A Buddhist thought-experiment to help you turn anger into compassion

Can we talk about anger today? 

I mean, specifically, what to do when you are really, really angry with someone. Not just for the first 5 minutes or 5 hours after the thing happened to set you off, but for days on end. And you can feel that your anger is starting to mess you up inside, only you can’t seem to let it go.   

Sometimes my clients show up like this, looking for support as they figure out how to manage the difficult relationships in their lives. 

I’ve been there too. 

Many years ago, someone came into my life who triggered a whole lot of anger and dislike in me. 

For weeks, I watched this person boss other people around to get their own needs met, seemingly without regard for what anyone else wanted.They weren’t trying to mess with me, and the other people didn’t seem to mind the way I did. But I felt so angry, it was eating me up on the inside. I didn’t know what to do. 

Right around that time, I was taking a class on Buddhism. One of the textbooks was this book by Shantideva, an Indian monk who lived 1300 years ago, called The Bodhicaryavatara (“Guide to the Bodhisattva’s Way of Life”). 

(Quick definition: In the Buddhist tradition, a bodhisattva is someone who has looked deeply into the way things are, and that knowledge has filled them with so much compassion, they decide to devote themselves completely to healing the suffering of the world. It’s a pretty amazing ideal.)

Shantideva’s book is a how-to manual for people who want to be bodhisattvas, people who want to be fully wise and compassionate and aren’t fully there yet.

In other words, pretty much all of us!

This was the book that fell into my hands just when I needed it. I remember the day I read Shantideva’s words:

Whatever transgressions and evil deeds of various kinds there are, all arise through the power of conditioning factors [meaning, all the events and circumstances that have shaped people, beyond their control], while there is nothing that arises independently….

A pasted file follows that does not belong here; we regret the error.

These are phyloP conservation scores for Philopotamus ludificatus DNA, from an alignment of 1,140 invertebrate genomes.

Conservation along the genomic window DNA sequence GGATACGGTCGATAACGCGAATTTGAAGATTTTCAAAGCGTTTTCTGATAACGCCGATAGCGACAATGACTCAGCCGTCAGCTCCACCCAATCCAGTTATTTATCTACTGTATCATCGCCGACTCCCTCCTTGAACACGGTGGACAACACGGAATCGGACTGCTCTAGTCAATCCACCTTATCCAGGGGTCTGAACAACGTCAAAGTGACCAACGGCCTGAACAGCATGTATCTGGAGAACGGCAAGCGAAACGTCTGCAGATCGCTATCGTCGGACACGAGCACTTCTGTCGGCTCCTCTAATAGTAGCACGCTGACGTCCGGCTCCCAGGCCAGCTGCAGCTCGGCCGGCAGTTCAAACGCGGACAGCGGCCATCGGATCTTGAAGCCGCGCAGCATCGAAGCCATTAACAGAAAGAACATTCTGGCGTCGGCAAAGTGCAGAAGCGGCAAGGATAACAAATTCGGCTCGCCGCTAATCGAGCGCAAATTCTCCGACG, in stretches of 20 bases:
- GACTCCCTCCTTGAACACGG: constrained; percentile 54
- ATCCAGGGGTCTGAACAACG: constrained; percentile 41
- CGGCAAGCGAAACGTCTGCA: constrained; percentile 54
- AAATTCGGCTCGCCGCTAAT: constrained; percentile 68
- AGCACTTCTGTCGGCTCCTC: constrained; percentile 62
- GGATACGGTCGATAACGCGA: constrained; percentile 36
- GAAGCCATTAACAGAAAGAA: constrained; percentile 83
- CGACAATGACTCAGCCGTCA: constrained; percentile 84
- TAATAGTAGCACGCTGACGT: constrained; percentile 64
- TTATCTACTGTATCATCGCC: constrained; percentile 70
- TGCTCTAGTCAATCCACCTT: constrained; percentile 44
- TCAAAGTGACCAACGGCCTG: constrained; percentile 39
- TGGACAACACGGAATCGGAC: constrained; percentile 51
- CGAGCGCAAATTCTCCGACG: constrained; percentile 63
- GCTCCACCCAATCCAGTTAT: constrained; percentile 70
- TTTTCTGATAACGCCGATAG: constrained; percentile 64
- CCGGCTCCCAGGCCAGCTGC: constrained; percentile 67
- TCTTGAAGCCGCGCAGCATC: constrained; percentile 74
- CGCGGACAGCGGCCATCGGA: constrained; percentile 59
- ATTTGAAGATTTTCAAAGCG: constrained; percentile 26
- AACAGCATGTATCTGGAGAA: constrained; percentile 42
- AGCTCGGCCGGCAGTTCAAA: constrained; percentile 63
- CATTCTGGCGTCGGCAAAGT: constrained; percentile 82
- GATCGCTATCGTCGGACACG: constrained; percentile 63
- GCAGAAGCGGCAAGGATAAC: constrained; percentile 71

Therefore, even if one sees a friend or an enemy behaving badly, one can reflect that there are specific conditioning factors that determine this, and thereby remain happy….

Some commit offences out of delusion. Others, deluded, grow angry. Who among them should we say is free from blame, or who should we say is guilty?

Bodhicaryavatara, ch. 6

I read this passage and thought, whoa! He’s talking to me!

I’d been so angry at this person who had come into my life. But now, here was Shantideva telling me: Hold on, you have to step back and get some perspective. 

If you look deeply, I heard him saying, you’ll realize that the harmful things this person is doing have come about because of everything that has come before in that person’s life, and in the lives of the people that have influenced them, and so on and so forth, all the way as far back as you can imagine.

Right now, you’re blaming that person for their harmful actions. You’re angry at them. But, when you look deeply, why are you so angry with this one person? You might as well blame the entire history of the world.

He had my attention then.

He still has my attention today.

It seems like anger is everywhere in our world today. And I’ll be the first to admit, that first rush of self-righteous anger at someone else can feel pretty good. But where is it getting us? Is it bringing more healing to our relationships, or more wisdom to our communities? 

Not so much.  

I thought about Shantideva’s words, and my own anger toward this person I had to deal with. And I realized this person actually was doing their best in their relationships with others. I didn’t like what was happening, but that didn’t mean they and the others involved weren’t also doing the best they could. 

That realization dissolved my anger into sadness, and also compassion. Yet another lesson that it’s hard to be a human being, and none of us are doing it perfectly.

And when the time came that this person pushed my boundaries with their behavior, sure, my first reaction was anger. But, remembering Shantideva’s words, I was able to calm down pretty quickly. And I was able to let the person know what I could and couldn’t do, and what I needed from them in return.  

I won’t say everything went perfectly from then on. The relationship continued to be a rather bumpy one. But I knew they were doing their best, just as I was. And looking back, that felt so much better than my self-righteous anger ever did. 

I hope this story helps you on your own journey with anger and challenging relationships. And I’d love to hear what it brings up for you. Feel free to email me and let me know!

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